What about the truth found in other religion? How do we relate that to Christianity? Kenneth Samples is an amazing writer in this area. Check out this post in which he provides a way forward for thinking about other religions from a Biblical perspective: “Thinking Biblically About the World’s Religions.”

I highly recommend Winfried Corduan’s book Neighboring Faiths.

What about some of those unanswered questions–what about the unevangelized? This is matter of considerable debate and there are numerous books on the topic. I would recommend “What About Those Who Have Never Heard?” for an introduction to these views. For those wanting to explore inclusivism further, see No Other Name by John Sanders. Those interested in exclusivism/particularlism, see Is Jesus the Only Savior? by Ronald Nash.

SDG.

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The preceding post is the property of J.W. Wartick (apart from citations, which are the property of their respective owners) and should not be reproduced in part or in whole without the expressed consent of the author. All content on this site is the property of J.W. Wartick and is made available for individual and personal usage. If you cite from these documents, whether for personal or professional purposes, please give appropriate citation with both the name of the author (J.W. Wartick) and a link to the original URL. If you’d like to repost a post, you may do so, provided you show less than half of the original post on your own site and link to the original post for the rest. You must also appropriately cite the post as noted above. This blog is protected by Creative Commons licensing. By viewing any part of this site, you are agreeing to this usage policy.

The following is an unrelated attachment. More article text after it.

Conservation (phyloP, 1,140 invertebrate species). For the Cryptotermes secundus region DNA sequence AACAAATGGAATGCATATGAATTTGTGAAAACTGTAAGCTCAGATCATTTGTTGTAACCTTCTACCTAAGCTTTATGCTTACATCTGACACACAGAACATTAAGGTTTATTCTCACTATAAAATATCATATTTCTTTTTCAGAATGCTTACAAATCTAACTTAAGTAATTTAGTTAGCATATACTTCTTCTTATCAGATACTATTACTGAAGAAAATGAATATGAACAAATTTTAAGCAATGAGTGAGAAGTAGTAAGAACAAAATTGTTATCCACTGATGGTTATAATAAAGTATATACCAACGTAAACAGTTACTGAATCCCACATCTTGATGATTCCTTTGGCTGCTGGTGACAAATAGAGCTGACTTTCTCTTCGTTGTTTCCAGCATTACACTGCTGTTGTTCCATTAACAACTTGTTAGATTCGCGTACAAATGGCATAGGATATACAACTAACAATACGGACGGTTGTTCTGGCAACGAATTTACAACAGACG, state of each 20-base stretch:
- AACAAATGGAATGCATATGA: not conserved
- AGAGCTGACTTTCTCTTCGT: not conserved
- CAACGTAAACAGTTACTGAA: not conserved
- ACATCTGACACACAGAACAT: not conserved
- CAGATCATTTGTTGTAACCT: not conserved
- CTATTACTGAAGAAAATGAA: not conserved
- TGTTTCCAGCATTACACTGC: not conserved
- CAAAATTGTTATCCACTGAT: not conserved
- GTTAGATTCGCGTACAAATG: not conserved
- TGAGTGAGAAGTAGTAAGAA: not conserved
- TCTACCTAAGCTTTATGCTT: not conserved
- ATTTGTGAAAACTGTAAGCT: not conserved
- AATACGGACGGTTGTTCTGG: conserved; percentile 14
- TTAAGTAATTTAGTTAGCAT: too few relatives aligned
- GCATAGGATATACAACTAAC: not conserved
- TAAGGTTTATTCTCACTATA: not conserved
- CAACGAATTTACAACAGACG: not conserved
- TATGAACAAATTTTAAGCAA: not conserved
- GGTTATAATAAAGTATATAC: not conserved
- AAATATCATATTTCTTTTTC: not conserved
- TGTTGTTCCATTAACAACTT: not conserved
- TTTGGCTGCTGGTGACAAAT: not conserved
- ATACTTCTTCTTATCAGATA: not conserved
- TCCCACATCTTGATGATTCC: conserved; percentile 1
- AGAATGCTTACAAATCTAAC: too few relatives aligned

The Historicity of Jesus: The Tools for the Task

This is part of a series I’ve entitled “Jesus: the Living God,” which explores Jesus from Biblical, theological, and apologetic levels. View other posts in the series here.

For now, let us focus on the “tools for the task” (Wright, 29 and following). What kind of historical, textual means are used to talk about Jesus? I’ll be outlining views made by N.T. Wright in his The New Testament and the People of God, (hereafter NTPG) and Blomberg in The Historical Reliability of the Gospels. First, I should outline my presuppositions. I believe that Jesus Christ is Lord and Savior, whose salvation is freely available to all who believe by grace through faith (Ephesians 2:8-9). There is no other name by which we are saved (Acts 4:12). I believe that the Bible is the Holy, Inerrant Word of God. It is infallible in its teachings.